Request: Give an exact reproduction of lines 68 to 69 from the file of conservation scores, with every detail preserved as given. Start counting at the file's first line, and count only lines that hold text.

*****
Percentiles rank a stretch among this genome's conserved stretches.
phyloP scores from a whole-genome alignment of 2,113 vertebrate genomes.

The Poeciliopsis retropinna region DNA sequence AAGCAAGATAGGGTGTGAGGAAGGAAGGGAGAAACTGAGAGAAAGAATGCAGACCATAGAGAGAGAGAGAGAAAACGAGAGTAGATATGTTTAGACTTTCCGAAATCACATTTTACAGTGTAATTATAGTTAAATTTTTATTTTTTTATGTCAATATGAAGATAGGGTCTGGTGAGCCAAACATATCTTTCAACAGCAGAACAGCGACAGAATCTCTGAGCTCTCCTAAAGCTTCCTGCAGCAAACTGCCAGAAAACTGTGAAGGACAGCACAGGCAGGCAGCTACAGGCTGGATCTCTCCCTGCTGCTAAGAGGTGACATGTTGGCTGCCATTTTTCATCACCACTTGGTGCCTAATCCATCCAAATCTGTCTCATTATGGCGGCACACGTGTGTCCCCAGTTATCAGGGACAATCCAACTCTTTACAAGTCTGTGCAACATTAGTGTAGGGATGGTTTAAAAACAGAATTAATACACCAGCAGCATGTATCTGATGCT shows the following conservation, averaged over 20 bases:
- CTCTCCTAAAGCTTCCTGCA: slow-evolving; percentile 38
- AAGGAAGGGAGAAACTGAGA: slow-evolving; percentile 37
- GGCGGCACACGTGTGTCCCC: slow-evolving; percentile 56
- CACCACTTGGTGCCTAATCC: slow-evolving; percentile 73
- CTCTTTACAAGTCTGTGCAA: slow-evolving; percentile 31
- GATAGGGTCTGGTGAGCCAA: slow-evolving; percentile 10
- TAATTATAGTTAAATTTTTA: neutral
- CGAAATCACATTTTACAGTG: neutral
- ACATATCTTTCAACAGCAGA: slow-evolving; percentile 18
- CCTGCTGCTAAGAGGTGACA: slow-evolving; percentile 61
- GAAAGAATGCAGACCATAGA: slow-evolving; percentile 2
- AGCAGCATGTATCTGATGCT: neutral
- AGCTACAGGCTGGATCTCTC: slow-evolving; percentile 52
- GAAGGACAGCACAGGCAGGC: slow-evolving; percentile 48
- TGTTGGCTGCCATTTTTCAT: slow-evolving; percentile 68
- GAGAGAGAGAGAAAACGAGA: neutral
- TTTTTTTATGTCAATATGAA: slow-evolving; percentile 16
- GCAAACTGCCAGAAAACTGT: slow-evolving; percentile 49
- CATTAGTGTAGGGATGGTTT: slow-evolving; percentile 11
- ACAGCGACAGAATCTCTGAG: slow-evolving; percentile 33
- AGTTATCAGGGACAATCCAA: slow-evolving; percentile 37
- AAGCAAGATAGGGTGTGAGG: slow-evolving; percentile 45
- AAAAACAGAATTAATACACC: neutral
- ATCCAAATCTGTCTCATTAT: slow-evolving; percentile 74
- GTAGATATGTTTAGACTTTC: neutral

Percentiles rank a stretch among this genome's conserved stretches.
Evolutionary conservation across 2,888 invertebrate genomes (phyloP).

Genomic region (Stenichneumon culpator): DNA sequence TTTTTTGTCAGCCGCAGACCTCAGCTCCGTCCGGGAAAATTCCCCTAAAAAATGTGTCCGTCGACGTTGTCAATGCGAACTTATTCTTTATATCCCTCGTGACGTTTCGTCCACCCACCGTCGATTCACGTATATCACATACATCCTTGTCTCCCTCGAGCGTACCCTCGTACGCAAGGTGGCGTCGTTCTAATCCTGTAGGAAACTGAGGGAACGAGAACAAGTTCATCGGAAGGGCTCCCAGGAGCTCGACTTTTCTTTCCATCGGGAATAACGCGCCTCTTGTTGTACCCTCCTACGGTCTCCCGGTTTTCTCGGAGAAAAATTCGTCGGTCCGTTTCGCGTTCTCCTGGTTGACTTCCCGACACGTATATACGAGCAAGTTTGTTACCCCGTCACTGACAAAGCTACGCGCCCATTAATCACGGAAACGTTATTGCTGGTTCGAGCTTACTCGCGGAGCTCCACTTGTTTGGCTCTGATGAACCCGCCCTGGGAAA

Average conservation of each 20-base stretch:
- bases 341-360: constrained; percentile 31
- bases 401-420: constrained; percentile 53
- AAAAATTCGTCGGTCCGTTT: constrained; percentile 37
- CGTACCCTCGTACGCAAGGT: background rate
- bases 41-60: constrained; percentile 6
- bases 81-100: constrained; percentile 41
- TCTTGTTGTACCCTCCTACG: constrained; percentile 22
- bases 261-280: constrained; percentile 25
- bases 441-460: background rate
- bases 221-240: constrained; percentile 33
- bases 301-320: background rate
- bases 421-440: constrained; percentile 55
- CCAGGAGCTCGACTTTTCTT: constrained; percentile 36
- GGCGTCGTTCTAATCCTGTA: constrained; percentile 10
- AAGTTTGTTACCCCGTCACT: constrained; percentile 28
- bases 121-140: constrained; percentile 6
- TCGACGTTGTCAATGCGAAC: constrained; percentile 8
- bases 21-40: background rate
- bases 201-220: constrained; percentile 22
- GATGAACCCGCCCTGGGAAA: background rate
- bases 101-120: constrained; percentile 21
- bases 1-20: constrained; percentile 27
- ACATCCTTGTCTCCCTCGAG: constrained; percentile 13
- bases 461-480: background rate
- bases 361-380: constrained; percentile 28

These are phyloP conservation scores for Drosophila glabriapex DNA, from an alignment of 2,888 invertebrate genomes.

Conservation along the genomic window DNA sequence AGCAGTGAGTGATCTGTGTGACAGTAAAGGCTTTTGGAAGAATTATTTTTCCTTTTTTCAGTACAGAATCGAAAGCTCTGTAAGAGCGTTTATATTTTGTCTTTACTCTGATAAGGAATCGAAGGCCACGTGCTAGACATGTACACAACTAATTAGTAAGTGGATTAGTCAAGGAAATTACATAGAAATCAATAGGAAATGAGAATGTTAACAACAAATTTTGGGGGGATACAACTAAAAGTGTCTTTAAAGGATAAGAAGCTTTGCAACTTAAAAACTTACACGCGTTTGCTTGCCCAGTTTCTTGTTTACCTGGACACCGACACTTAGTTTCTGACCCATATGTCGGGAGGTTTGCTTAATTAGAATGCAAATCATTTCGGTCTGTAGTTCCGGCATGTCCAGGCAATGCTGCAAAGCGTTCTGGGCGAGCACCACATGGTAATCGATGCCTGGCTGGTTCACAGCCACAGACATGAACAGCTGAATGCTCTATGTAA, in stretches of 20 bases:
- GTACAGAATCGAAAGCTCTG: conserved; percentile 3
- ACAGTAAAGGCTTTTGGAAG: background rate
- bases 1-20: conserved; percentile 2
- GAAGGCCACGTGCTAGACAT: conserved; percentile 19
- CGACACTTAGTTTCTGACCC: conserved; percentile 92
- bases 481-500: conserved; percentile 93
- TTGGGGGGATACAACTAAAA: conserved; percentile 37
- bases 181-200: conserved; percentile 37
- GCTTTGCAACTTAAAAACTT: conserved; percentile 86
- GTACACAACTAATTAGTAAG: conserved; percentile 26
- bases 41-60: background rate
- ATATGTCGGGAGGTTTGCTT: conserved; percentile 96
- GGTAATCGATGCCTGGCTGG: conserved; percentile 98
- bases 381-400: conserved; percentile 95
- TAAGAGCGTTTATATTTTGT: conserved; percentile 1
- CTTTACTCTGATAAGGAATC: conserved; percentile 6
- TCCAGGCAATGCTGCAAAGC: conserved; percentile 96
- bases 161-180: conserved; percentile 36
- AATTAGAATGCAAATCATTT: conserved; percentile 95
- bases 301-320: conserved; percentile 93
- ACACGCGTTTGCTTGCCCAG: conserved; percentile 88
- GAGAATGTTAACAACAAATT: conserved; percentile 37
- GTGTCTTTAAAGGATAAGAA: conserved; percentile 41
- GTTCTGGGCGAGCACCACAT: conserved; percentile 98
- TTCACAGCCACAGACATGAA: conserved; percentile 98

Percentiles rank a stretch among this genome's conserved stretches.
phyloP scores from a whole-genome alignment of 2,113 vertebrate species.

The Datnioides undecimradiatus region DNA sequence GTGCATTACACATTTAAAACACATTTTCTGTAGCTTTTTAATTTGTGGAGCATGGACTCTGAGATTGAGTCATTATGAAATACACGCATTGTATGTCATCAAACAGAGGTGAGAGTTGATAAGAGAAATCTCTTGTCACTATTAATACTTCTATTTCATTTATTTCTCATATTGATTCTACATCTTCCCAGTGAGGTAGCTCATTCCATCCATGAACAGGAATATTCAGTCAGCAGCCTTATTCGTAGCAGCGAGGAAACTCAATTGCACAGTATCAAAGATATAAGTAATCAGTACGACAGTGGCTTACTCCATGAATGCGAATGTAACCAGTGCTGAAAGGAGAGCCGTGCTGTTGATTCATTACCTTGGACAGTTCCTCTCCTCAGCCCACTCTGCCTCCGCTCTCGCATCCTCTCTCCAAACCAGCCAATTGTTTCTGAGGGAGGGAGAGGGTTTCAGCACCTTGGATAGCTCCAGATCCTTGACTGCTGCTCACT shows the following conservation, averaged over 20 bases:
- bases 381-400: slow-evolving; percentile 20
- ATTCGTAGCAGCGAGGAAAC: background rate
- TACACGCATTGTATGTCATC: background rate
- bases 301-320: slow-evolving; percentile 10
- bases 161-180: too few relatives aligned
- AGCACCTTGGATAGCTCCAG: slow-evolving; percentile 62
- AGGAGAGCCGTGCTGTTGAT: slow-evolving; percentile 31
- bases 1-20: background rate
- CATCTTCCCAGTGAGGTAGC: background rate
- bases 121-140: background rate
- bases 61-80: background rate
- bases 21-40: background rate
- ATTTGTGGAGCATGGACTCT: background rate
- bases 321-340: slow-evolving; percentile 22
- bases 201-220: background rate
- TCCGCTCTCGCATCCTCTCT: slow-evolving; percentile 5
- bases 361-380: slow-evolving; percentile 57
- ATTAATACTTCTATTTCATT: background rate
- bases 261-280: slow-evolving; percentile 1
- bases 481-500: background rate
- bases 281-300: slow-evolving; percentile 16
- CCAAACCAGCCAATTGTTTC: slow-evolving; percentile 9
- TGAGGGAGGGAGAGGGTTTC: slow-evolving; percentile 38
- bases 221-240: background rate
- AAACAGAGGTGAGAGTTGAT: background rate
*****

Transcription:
- GCTTTGCAACTTAAAAACTT: conserved; percentile 86
- GTACACAACTAATTAGTAAG: conserved; percentile 26